But dining out is more than a form of entertainment for us, it’s a pleasurable form of social interaction. And Portlanders, as Thelin observes, love to talk. “Portland is a cafe culture — it always has been,” says Thelin. “There’s nothing social about a movie.” We also tend to forget that Portland — especially the Portland metro area — does have its share of wealth. And it’s not just the influx of freelance consultants and creatives from cities like Los Angeles, San Francisco, and New York, who still make six figure salaries but enjoy Portland’s less expensive housing costs. (Though they certainly do eat out a lot.)
“One of the biggest misconceptions about Portland is that there’s no money. We do not come close to the bottom of the list when we talk about household income,” says Thelin. In the last U.S. Census, the median household income in the Portland metro area was $46,090— higher than the median household income in Houston, Los Angeles, or Santa Fe.
While it may seem that Portland can sustain an endless supply of high-end restaurants, John Hamilton, Vice President of Marketing and Communications at the Oregon Restaurant & Lodging Association is quick to remind me that 20-30% of restaurants in the state close within a year of opening. Some beloved Portland restaurants shuttered in 2013—Beaker & Flask, June, Metrovino, Riffle NW, and Wafu among them.
A winning restaurant formula has always been a bit elusive in Portland—it’s not enough to have a talented chef, killer ambiance, a great wine list, and locally-sourced kale. Savvy chef-owners are expanding their reach—and their profits—with second (often larger) outposts. Just look at Vitaly Paley’s always-packed Imperial at the Hotel Lucia, or John Taboda’s Luce, or Ken Forkish’s brand-new Trifecta Tavern. It doesn’t hurt the bottom line to have fabulous $11 cocktails on the menu, either. Instead of launching a second restaurant, chef Naomi Pomeroy teamed up with husband Kyle Webster to open Expatriate, a sexy bar with a simple menu inspired by Asian street fare.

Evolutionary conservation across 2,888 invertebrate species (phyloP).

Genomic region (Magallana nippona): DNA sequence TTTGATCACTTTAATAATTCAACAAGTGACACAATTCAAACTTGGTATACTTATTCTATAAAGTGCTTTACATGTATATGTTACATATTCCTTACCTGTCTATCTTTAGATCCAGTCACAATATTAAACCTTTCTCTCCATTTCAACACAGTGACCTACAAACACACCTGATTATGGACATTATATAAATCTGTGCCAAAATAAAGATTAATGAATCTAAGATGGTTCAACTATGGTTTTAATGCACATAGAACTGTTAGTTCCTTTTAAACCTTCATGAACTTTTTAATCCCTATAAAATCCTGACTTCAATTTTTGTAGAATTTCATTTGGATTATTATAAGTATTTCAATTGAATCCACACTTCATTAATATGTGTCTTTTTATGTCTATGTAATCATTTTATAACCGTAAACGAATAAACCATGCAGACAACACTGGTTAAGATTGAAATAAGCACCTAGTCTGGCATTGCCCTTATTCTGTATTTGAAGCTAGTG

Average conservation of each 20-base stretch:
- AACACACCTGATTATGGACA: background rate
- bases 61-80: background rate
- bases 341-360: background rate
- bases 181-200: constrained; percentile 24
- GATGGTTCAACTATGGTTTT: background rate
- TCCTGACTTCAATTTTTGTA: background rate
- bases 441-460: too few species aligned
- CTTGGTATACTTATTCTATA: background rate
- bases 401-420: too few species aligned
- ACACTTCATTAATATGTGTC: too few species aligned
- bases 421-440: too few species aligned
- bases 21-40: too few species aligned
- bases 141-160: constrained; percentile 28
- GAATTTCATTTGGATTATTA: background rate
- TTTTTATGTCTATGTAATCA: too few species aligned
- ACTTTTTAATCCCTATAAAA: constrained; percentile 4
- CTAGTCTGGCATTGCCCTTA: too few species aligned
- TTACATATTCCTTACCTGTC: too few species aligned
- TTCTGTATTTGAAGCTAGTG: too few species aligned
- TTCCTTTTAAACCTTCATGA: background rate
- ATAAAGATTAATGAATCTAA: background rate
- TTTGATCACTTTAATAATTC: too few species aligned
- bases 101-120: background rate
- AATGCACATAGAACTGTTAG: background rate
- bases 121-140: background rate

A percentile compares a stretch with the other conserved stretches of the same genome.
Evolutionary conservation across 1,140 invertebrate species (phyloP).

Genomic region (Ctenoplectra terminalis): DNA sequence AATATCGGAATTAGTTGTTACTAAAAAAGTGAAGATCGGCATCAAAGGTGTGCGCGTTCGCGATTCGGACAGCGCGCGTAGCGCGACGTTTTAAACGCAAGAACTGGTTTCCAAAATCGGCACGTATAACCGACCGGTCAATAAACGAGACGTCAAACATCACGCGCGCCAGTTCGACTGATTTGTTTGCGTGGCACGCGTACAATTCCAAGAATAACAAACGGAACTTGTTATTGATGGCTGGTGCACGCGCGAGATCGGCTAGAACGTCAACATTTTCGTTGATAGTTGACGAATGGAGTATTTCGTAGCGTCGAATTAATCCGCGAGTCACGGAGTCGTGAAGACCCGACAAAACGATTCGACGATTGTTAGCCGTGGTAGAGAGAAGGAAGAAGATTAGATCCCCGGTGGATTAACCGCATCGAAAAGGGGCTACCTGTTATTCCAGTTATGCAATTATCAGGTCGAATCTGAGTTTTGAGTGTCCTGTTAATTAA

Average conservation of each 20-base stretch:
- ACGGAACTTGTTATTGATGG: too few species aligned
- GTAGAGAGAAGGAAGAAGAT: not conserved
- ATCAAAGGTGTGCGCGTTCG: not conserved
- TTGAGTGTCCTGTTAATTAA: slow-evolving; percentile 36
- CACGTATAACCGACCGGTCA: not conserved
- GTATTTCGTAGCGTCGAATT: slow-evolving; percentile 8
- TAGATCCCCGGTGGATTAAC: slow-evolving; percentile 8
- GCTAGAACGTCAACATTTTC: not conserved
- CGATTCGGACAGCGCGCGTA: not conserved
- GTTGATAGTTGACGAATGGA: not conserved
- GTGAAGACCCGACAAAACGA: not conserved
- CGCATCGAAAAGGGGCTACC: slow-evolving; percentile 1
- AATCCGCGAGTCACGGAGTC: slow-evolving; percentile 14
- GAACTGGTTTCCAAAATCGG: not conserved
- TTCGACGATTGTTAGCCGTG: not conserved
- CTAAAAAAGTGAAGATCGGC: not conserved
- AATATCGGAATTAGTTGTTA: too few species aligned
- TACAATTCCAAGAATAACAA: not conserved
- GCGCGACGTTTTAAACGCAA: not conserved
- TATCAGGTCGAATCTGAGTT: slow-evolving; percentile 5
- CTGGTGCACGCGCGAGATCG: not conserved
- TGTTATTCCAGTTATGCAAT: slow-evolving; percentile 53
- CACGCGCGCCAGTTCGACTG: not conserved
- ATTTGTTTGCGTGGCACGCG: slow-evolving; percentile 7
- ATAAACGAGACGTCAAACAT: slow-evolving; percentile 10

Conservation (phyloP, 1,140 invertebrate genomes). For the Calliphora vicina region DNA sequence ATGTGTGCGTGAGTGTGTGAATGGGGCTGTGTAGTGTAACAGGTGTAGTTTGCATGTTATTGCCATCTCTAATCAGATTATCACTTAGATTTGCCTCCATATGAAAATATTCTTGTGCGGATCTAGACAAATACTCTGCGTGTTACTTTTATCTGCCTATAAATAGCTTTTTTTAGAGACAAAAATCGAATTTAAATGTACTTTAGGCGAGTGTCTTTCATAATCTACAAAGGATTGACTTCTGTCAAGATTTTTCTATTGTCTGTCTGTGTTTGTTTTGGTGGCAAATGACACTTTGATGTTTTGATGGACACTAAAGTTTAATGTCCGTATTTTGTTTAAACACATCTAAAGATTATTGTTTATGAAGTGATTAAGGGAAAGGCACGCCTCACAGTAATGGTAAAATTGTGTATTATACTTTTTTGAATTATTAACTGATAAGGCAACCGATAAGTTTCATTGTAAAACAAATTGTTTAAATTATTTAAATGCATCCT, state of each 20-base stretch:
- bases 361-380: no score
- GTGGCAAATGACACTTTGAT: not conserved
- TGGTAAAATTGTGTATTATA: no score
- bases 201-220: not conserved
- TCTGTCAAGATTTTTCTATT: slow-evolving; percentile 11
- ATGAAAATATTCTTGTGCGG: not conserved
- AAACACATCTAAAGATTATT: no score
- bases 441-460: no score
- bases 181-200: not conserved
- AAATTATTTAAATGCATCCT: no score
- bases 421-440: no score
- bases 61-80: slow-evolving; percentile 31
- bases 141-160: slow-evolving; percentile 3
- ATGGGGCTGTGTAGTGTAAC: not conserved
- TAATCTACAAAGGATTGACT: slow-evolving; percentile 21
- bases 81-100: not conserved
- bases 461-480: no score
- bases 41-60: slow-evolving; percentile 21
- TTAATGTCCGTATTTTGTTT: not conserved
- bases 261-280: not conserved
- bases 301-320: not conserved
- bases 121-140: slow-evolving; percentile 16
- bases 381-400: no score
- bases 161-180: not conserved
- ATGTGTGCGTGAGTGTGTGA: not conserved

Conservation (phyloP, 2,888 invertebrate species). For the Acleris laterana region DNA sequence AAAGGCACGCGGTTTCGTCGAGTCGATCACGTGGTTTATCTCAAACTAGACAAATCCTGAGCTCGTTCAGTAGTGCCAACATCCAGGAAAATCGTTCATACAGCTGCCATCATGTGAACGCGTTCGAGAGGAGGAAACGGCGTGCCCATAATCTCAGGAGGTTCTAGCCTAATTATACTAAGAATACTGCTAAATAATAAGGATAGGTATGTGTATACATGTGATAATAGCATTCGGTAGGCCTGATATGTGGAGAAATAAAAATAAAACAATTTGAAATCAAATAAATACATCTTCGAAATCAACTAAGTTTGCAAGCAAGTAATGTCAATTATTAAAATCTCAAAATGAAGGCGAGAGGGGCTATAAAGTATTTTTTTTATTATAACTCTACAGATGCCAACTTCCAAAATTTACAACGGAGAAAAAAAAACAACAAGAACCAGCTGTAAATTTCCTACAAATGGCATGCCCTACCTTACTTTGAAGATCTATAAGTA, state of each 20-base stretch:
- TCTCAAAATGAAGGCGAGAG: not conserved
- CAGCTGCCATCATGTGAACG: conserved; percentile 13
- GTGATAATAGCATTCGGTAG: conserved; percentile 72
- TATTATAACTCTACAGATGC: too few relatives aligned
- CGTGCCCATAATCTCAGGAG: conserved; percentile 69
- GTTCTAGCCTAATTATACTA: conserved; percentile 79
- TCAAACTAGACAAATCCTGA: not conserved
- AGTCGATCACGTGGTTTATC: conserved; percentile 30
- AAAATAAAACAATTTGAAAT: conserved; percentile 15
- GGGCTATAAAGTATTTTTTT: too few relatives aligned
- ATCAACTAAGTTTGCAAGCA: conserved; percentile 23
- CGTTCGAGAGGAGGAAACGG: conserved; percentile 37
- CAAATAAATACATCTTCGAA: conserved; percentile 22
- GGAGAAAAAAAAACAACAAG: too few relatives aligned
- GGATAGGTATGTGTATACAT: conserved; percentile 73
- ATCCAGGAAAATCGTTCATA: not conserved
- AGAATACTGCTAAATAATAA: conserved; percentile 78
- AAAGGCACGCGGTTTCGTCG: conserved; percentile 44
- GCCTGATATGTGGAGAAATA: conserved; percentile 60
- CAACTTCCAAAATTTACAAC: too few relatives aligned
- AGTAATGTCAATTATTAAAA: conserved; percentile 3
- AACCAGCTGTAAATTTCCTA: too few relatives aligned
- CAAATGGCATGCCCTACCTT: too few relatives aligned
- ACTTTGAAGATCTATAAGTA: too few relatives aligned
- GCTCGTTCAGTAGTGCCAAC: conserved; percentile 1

The profit margins on alcohol have always much higher than on food, especially when you're sourcing high quality, locally-sourced ingredients.
So the Portland restaurant scene is a bit like a Phoenix — a restaurant flames out and is resurrected, though often in a different location with a different chef and concept, from the ashes. I think it’s time to make a reservation at Kevin Gibson’s new restaurant, Davenport. (In the former June space on Burnside.) Care to join me?